# Eudoxo of Cnido and the spheres

Eudoxo (408-355 a.C.) was a Greek mathematician and astronomer who was born and died in Cnido, son of Esquines and disciple of Plato. His family was composed of doctors and by his influence he studied medicine, a profession he practiced for some years in Greece. It is also known as Eudoxio de Cnidos.

At age 23 he went to Athens and entered the academy of Plato, where he studied philosophy. Years later he met the astronomical studies that were being carried out in Egypt. He organized his transfer to the city of Helipopolis sponsored and recommended by King Ageliseo. There he had access to the studies of the observations and theories of the priests of this city.

On his return to Greece he founded a school of Philosophy, Mathematics and Astronomy. Years later he wrote his first work called Phenomena, where he described the exit and concealment of the stars. He was the first Astronomer who established that the duration of the year was greater in 6 hours at 365 days.

In his second book, "The Speeds," he explained the movement of the Sun, the Moon and the Planets and introduced an ingenious system in which he assigns 4 spheres to each star to explain his movements.

In this model of the solar system the spherical Earth was in the center, around it rotated 3 concentric spheres, the outermost one carried the fixed stars and had a rotation period of 24 hours, the middle one rotated from east to west in a period that completed 223 moonings, the inner sphere possessed the moon and rotated in a period of 27 days 5 hours 5 minutes. Each of the 5 planets required 4 spheres that explained their movements and the sun and the moon 3 spheres each.

In geometry he influenced Euclid in an important way with his theory of proportions and the exhaustive method, which is why he is considered the father of integral calculus. The first was the oldest solution to irrational numbers, which cannot be expressed as a quotient of two integers. The exhaustive method allowed him to address the problem of calculating areas and volumes, such as the pyramid, whose volume is one third of a prism that has the same base.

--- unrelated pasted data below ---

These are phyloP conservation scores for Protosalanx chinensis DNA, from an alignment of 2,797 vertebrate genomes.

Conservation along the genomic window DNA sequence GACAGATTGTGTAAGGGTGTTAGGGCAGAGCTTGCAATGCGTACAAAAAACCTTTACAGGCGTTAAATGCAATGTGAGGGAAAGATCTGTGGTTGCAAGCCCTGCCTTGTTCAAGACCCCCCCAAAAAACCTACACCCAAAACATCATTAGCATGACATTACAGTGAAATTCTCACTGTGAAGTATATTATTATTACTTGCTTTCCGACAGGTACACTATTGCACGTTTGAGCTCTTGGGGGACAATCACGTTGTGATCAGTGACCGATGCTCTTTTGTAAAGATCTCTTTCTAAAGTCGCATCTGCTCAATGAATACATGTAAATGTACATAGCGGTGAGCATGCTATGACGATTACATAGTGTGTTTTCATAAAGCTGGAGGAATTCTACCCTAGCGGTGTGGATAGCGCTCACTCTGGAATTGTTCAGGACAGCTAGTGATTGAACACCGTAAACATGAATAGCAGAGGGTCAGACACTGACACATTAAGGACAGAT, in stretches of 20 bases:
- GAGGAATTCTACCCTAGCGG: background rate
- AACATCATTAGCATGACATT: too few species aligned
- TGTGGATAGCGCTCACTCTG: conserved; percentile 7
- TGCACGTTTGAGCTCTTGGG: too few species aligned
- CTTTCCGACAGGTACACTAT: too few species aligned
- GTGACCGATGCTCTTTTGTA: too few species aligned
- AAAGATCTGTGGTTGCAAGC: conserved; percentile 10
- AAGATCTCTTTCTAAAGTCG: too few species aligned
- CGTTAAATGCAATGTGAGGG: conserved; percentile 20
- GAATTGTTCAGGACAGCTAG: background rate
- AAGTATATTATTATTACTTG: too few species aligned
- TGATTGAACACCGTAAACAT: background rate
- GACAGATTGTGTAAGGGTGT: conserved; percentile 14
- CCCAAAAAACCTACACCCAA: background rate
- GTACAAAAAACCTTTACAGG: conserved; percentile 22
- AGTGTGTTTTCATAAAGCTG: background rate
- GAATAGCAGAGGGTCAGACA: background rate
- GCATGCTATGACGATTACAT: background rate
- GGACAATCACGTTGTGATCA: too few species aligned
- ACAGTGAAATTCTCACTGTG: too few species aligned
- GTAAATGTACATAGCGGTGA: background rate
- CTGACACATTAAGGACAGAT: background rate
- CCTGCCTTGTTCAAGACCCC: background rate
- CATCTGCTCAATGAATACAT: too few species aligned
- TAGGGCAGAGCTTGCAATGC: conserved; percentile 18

Around 350 B.C. Eudoxo moved to the city of Cnido. There he met a newly established democratic regime and was commissioned to write the new constitution.

Eudoxo drew a map of the sky from an observatory he built on the banks of the Nile. He also studied various calendars and the record of seasonal changes, meteorological studies and the Nile.

He fought the horoscopes ardently by saying that: "When you think about making predictions about the life of a citizen with their horoscopes based on the date of their birth, we should not give any credit, since the influences of the stars are so complicated to calculate that there man on the face of the earth who can do it. "

The geometric conclusions that Eudoxo transmitted orally, were passed from generation to generation until today. Apparently Eudoxo does capture its results more than in the mind of its pupils, but with the burning of Alexandria and similar events any direct contribution from him has been lost. However, his work is known through quotes from other authors, such as the poet Arato, the influence in Book V of the elements of Euclid and the quadratures of circle and parabola described in "The method" by Arquimides.

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